The Himalayan Cat: A Cross Between Persian and Siamese
The Himalayan cat has all the beauty of its Persian relative. They are well-known for their thick, luxurious coats and their stunning blue eyes, but these aren't their only notable characteristics.
The perfect combination of Siamese and Persian, the Himalayan cat is a strikingly beautiful breed. But beyond their physical appearance, the Himalayan cat’s laid-back temperament and ability to adapt to any situation have made it one of the most popular breeds in the world.
But before you decide to adopt your own Himalayan cat, you need to know how to look after them properly. So, in this article, we’ll tell you everything you need to know.
The origin of the Himalayan cat
The Himalayan cat’s appearance is a testament to its Asian origins. Like many long-haired cats, the Himalayan is the result of years of selective breeding. It’s a cross between a Persian and a Siamese, two of the most popular cat breeds in the world.
Although they’re often thought to come from the UK or the US, the first Himalayans were actually born in Switzerland back in the 1930s. It’s thought that the owners were attempting to create a new breed that combined the physical features and physique of a Persian, with the coat and eye-color of the Siamese.
For many years, feline associations refused to recognize the Himalayan as a true breed. They weren’t officially recognized until 1957, in England, under the name Long-haired Colorpoint. They were later recognized by the US, where they quickly rose in popularity.
It’s worth mentioning that the name “Himalayan” is not actually a reference to the famous mountain range, or to the cat’s oriental origins. In fact, the Himalayan cat was so named because of its close resemblance to the Himalayan rabbit.
Naturally, the Himalayan still has many of the same physical characteristics as the Persian. They are of average size, with a robust, compact body and short, sturdy legs. Their heads are round, while their faces are almost completely flat.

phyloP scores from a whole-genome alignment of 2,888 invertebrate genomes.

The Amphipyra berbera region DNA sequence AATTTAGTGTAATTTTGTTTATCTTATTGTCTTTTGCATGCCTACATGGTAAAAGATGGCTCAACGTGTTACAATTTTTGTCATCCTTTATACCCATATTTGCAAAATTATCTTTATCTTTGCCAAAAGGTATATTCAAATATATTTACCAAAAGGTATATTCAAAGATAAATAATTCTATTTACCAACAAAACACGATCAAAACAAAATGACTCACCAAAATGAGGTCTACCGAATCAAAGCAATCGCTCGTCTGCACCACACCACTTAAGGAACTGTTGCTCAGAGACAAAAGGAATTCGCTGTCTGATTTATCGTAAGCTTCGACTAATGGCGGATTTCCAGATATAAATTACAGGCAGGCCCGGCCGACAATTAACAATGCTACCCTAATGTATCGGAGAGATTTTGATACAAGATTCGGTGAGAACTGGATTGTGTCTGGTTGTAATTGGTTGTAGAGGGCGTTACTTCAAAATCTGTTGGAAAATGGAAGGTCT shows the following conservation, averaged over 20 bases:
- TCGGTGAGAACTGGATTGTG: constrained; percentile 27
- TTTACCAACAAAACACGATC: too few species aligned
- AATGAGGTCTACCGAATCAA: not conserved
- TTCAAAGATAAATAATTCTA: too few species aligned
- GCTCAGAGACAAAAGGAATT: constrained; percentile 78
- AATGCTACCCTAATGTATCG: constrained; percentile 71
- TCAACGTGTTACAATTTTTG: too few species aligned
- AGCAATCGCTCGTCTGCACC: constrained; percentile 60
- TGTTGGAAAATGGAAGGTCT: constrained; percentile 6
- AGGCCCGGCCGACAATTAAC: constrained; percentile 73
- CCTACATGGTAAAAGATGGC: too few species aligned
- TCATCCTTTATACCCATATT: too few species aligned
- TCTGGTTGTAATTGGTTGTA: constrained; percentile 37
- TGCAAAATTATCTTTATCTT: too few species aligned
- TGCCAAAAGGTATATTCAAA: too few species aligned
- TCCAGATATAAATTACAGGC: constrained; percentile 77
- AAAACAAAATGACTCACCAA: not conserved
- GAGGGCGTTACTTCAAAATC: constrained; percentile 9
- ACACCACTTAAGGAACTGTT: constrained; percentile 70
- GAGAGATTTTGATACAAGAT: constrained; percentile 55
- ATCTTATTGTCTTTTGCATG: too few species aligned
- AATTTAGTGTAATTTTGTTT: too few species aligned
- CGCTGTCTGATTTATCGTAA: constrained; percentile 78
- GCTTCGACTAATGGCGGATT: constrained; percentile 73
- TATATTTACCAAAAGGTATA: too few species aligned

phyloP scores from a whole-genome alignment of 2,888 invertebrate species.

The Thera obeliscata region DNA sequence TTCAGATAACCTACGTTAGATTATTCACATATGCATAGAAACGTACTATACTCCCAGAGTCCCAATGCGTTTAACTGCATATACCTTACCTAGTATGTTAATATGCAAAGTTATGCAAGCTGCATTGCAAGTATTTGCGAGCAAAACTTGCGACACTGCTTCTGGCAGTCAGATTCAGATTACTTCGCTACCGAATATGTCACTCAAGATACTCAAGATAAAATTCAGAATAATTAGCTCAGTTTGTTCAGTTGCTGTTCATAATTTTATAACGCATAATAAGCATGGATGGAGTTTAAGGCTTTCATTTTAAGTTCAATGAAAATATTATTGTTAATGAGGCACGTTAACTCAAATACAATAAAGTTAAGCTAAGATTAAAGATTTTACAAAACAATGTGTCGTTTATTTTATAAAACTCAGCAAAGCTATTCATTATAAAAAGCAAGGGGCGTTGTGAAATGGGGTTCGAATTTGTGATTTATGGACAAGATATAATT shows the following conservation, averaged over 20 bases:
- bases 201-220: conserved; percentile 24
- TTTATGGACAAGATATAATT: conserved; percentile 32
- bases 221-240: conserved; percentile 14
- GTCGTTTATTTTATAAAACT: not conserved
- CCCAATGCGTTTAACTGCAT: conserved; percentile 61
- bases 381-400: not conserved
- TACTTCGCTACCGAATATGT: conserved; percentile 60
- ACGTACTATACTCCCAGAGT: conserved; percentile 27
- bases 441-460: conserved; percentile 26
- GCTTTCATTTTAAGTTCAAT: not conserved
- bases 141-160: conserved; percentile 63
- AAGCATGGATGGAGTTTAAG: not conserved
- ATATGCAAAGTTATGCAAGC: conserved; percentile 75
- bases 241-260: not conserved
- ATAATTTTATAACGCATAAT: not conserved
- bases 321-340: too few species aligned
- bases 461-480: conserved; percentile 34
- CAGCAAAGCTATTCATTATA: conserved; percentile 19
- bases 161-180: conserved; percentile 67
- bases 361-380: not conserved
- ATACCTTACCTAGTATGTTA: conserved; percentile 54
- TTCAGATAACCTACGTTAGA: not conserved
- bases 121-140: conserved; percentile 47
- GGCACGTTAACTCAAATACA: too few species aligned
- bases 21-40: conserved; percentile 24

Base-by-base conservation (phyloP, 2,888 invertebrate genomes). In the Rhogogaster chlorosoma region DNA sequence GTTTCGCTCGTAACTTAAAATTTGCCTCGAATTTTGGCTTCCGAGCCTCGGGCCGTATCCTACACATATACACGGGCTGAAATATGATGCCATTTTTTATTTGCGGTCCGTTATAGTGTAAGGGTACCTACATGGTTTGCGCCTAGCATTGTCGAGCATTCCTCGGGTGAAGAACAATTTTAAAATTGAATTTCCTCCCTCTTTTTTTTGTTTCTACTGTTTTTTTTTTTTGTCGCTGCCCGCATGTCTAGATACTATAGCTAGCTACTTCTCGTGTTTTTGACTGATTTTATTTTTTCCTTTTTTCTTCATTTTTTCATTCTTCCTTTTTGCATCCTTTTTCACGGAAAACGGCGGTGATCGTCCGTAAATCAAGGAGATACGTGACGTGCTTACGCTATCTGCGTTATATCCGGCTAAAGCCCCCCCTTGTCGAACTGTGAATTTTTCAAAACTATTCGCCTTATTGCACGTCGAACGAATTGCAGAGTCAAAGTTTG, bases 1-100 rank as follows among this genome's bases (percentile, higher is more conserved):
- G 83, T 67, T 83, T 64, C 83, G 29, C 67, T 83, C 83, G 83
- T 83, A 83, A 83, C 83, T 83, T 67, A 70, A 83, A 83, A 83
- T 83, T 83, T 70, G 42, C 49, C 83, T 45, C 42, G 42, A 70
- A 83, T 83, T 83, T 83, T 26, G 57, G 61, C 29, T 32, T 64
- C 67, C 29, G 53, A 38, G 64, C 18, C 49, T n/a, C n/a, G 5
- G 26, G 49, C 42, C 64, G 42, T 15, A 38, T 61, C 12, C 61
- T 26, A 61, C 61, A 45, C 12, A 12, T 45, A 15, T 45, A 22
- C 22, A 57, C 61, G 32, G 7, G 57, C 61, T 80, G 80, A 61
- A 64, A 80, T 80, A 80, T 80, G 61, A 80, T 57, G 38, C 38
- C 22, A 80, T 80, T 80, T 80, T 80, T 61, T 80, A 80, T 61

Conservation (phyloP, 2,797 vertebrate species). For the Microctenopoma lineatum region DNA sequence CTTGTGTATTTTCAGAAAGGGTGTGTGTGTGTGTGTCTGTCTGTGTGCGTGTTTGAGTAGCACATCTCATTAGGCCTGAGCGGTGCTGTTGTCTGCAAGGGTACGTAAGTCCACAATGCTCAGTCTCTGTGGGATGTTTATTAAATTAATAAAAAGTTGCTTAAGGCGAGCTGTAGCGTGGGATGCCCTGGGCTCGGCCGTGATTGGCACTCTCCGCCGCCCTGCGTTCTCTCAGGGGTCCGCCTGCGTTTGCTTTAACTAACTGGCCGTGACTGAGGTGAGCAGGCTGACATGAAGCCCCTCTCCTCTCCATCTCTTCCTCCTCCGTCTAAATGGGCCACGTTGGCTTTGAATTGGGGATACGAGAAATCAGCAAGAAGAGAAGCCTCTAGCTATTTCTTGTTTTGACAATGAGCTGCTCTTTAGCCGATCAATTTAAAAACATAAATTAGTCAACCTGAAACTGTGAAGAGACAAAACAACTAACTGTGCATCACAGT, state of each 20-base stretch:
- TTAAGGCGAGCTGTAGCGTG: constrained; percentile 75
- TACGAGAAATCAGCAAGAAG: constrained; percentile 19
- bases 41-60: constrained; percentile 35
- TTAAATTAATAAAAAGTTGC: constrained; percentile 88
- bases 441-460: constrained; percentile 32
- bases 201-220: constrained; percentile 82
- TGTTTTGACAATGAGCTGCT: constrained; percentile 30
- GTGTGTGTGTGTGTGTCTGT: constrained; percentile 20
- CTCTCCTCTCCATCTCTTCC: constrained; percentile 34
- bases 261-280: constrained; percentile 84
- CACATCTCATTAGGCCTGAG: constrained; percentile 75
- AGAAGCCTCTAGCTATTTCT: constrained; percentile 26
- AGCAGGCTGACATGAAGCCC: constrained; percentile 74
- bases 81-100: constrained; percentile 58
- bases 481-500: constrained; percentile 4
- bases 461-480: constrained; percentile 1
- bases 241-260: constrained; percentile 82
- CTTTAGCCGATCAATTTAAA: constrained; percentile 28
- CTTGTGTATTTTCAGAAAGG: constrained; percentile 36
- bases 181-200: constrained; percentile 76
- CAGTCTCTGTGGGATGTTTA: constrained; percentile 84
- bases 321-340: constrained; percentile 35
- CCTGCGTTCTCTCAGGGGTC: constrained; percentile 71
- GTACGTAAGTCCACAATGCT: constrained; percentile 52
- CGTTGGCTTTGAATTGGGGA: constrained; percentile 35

Their long, silky fur is another trait passed down from their Persian ancestors. However, their point coloration is more like that of the Siamese, from whom they have also inherited their stunning blue eyes.
Accepted coat markings can vary slightly, but Himalayan cats must always be pointed. The most common coat colors are blue, chocolate, red (or flame), seal, lilac and tortoiseshell.
Character and temperament
The Himalayan cat is known for its laid-back character and great intelligence. They often develop a close relationship with their owners, with whom they are particularly affectionate and playful.
They are normally shy and reserved around strangers, but if you take the time to socialize them properly, they can learn to get on well with everyone and adapt easily to new environments.
Himalayans are well-known for their ability to learn quickly, which makes training them so much easier. They enjoy discovering new toys and activities that stimulate the senses, especially if they awaken their highly-developed hunting instincts.
Caring for your Himalayan cat
Himalayan cats require daily grooming to keep their coat in top condition. This prevents the build-up of loose hair and dirt, and, in turn, will prevent your cat from developing hairballs. Experts also recommend bathing them at least once a month to keep their coats clean and shiny.
Good dental hygiene is also important if you want to prevent plaque and other related dental diseases. Ideally, you should brush their teeth at least twice a week to remove any food from their teeth and gums.
A rich, stimulating environment is essential for any cat, encouraging it to stay both mentally and physically active and preventing a number of behavioral issues. They’ll also need to have access to a cat-scratching post so they can wear down and sharpen their claws.
Himalayan cats: health
Himalayan cats are strong, hardy animals and, with the right care, they rarely get ill. However, they can suffer from some hereditary conditions, and common ailments such as:
- Hairballs in the gastrointestinal tract
- Ophthalmic issues
- Facial and mandibular irregularities
- Urinary tract infections and renal issues
The average life expectancy of a Himalayan cat is between 12 and 15 years, but this can often rise with the right veterinary treatment and preventative care.